The best tip I have for stay-at-home moms is… Be you and be gentle with you! There is no stay-at-home mold, so trying to put yourself into one or creating one, may be be very frustrating. Being as true to yourself is what will make this season enjoyable. So if your an artist at heart, paint with you littles. If you are a chef at heart, whip it up in the kitchen with kiddos. If you are a napper at heart. Create a schedule that includes spa like vibes and cucumber water and lay-it-down! Just remember this a hard job, but mama you are right for the job and if someone doesn’t like what or how you do it… tell them to stay hydrated and mind their business.

Leah, Those Who Can’t Vlog, Blog (itsleahb.wordpress.com)

“As a stay-at-home mom, I have had to learn many things, but the most important thing I have learned is that I am enough. My son doesn’t care how I look, how much money I make, or what my past looks like-he only cares about me being there for him. Being the best mom I can be, every day, is more than enough for him.”

Jaimie, The Naptime Blogger (thenaptimeblogger.com)

Don’t read into the motherhood help books/websites too much. It will cause you more stress than you already can handle in daily life. Give yourself grace and roll with it day by day.

Michelle, Mrs. Michelle Gomez (mrsmichellegomez.com)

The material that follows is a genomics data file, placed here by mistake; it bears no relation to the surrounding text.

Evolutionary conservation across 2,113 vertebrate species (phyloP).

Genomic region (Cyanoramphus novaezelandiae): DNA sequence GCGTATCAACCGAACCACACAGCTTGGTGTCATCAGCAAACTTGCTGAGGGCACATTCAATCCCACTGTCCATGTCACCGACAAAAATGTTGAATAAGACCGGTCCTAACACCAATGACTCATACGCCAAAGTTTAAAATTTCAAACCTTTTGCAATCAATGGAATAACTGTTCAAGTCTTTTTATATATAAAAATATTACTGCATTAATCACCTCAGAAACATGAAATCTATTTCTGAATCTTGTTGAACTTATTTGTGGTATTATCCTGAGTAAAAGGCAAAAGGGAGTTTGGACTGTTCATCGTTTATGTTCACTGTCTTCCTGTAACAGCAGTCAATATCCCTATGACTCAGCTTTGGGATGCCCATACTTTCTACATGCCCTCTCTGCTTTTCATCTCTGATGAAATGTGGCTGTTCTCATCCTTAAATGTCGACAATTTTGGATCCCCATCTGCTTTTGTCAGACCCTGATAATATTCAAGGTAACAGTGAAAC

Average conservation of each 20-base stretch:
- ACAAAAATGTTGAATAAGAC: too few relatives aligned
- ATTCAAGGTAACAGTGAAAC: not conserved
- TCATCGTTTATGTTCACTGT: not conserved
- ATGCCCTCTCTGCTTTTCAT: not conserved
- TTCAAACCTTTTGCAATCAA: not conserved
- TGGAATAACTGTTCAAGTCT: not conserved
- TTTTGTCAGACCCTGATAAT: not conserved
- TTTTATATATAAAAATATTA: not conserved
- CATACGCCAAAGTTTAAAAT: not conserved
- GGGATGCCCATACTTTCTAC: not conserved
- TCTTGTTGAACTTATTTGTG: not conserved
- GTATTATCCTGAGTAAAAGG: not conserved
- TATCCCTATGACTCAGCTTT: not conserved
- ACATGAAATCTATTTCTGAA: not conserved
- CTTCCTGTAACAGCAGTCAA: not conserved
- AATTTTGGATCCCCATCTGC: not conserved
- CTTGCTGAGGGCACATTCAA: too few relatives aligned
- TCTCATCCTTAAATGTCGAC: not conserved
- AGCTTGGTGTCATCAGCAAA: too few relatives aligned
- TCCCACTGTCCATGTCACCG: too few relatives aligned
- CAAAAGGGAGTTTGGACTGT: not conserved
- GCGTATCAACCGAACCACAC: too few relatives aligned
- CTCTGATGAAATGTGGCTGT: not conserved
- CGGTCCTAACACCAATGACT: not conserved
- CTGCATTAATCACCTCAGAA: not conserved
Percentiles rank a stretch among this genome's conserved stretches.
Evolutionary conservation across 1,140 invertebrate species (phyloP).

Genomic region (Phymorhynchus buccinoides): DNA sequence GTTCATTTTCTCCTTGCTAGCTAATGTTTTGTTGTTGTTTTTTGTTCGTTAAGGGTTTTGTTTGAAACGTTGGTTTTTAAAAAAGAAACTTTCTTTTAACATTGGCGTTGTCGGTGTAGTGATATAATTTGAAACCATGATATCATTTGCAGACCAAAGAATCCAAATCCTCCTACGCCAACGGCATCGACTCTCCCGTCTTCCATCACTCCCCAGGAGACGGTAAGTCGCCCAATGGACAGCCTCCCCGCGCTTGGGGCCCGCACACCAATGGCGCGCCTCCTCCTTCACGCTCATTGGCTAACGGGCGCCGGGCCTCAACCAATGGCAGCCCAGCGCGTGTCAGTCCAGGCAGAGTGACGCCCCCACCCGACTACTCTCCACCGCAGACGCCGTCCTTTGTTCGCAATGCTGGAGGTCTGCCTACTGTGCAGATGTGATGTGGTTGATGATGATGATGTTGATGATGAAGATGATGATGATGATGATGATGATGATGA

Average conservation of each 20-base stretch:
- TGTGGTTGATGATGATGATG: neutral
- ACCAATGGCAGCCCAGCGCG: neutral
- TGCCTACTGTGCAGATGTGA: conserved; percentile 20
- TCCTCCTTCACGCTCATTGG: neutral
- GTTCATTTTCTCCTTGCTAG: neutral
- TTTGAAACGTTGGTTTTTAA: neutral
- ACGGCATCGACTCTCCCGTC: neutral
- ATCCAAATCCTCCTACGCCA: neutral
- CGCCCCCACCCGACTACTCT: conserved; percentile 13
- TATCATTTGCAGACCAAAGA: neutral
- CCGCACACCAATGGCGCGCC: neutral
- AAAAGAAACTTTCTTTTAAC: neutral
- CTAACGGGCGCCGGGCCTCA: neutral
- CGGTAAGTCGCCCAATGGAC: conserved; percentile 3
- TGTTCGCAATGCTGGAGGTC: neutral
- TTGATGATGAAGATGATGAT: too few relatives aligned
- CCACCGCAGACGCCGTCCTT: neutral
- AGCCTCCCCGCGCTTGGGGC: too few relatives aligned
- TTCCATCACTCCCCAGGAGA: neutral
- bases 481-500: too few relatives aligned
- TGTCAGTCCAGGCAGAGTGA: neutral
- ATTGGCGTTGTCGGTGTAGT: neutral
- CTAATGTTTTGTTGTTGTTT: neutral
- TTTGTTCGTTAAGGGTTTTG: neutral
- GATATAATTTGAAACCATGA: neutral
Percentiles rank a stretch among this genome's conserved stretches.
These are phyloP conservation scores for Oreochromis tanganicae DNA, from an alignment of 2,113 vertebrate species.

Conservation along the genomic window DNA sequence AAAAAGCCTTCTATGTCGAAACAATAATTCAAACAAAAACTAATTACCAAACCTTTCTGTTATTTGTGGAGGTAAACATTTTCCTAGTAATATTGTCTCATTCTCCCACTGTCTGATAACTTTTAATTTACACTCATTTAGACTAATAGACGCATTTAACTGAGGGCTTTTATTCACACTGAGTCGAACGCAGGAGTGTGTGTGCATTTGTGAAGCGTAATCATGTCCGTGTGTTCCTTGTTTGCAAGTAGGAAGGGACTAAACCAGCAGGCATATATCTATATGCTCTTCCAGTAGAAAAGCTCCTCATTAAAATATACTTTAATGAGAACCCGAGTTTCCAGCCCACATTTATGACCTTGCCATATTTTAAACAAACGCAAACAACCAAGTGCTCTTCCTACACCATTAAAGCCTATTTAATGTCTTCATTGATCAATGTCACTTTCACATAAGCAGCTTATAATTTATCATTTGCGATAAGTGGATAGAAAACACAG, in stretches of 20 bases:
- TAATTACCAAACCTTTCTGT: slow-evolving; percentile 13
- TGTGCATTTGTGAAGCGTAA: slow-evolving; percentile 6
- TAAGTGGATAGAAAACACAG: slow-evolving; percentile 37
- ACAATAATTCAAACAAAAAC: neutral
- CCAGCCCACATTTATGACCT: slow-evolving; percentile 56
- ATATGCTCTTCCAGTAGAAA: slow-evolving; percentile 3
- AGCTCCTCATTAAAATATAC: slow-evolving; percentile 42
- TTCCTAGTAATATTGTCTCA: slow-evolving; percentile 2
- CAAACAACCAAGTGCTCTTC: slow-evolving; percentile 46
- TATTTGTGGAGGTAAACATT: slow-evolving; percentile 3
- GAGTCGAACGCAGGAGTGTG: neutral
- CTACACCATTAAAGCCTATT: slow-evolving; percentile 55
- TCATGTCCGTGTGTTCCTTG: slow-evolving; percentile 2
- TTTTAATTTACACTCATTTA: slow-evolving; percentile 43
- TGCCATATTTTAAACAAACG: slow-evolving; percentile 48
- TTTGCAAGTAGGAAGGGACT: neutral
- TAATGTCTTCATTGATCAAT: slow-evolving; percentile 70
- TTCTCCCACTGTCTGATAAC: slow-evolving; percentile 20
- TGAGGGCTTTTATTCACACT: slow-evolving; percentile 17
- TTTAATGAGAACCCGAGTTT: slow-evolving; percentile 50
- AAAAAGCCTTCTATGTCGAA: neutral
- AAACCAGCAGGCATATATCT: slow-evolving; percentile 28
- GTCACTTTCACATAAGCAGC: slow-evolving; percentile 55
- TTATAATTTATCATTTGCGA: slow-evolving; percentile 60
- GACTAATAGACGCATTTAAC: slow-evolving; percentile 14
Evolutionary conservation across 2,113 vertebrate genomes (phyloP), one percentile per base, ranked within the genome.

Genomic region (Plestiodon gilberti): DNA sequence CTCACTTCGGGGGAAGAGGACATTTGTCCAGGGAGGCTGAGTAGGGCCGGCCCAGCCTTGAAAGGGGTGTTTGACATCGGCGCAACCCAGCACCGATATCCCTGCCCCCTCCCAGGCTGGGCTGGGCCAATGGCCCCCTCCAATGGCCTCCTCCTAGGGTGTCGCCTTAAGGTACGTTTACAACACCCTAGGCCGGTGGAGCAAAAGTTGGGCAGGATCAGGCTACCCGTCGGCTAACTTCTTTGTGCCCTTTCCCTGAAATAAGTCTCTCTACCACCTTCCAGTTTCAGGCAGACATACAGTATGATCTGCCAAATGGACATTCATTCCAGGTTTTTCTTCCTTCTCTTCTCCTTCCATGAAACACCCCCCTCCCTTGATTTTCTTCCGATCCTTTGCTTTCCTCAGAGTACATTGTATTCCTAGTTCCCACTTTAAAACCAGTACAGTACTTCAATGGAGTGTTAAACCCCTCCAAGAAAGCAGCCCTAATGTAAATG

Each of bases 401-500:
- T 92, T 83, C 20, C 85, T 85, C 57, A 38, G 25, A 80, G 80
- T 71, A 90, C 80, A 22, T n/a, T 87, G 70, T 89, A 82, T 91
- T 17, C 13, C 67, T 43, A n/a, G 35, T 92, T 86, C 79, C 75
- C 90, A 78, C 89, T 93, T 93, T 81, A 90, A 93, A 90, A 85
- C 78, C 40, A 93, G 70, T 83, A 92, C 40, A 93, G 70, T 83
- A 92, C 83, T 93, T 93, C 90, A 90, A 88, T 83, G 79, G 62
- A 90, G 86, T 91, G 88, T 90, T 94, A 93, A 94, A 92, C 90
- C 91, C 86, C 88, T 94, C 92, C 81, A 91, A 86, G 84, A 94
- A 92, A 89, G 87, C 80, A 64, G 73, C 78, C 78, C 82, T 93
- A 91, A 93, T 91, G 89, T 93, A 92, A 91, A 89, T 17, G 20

Becoming a stay-at-home mom for myself was completely new and eye opening when the pandemic first happened. Two things I learned to work on for myself that I would suggest to any stay-at-home mom is to not pressure yourself to complete every single task and to make sure to reach out to other moms or friends that will help you maintain your sense of self. We become so focused on doing and going for our family and household that we don’t do the simple things that make us happy and feel like the individual we are. 

Nicole, The Expressive Mom (theexpressivemom.com)

Do you have a tip for other stay-at-home moms?

Were you a stay-at-home parent or plan on becoming one?

Let me know below!



  1. This is such a great blog post! It’s so important to know that you are not alone as a parent-especially when you are a stay-at-home mom. All the advice from other mama’s is so helpful, and it was such a pleasure to be able to be part of this post! 🙂

  2. This post is soooo relatable and can agree with many moms who participated on here ❤️ I’m so glad I started a community and able to learn from other mommas!

  3. I love being a stay at home mom! I can’t ever imagine going back to a regular job ever again. It was something my husband and I agreed on a long time ago, just like the decision to homeschool. Even with the understanding of wanting this since day 0, it always has its moments and the shut down with COVID really exhausted me with the inability to actually get out with my son. Its so important to find someone to see face to face during the days of being at home! It’s why I’ve been blessed to find other friends that also chose this lifestyle. =)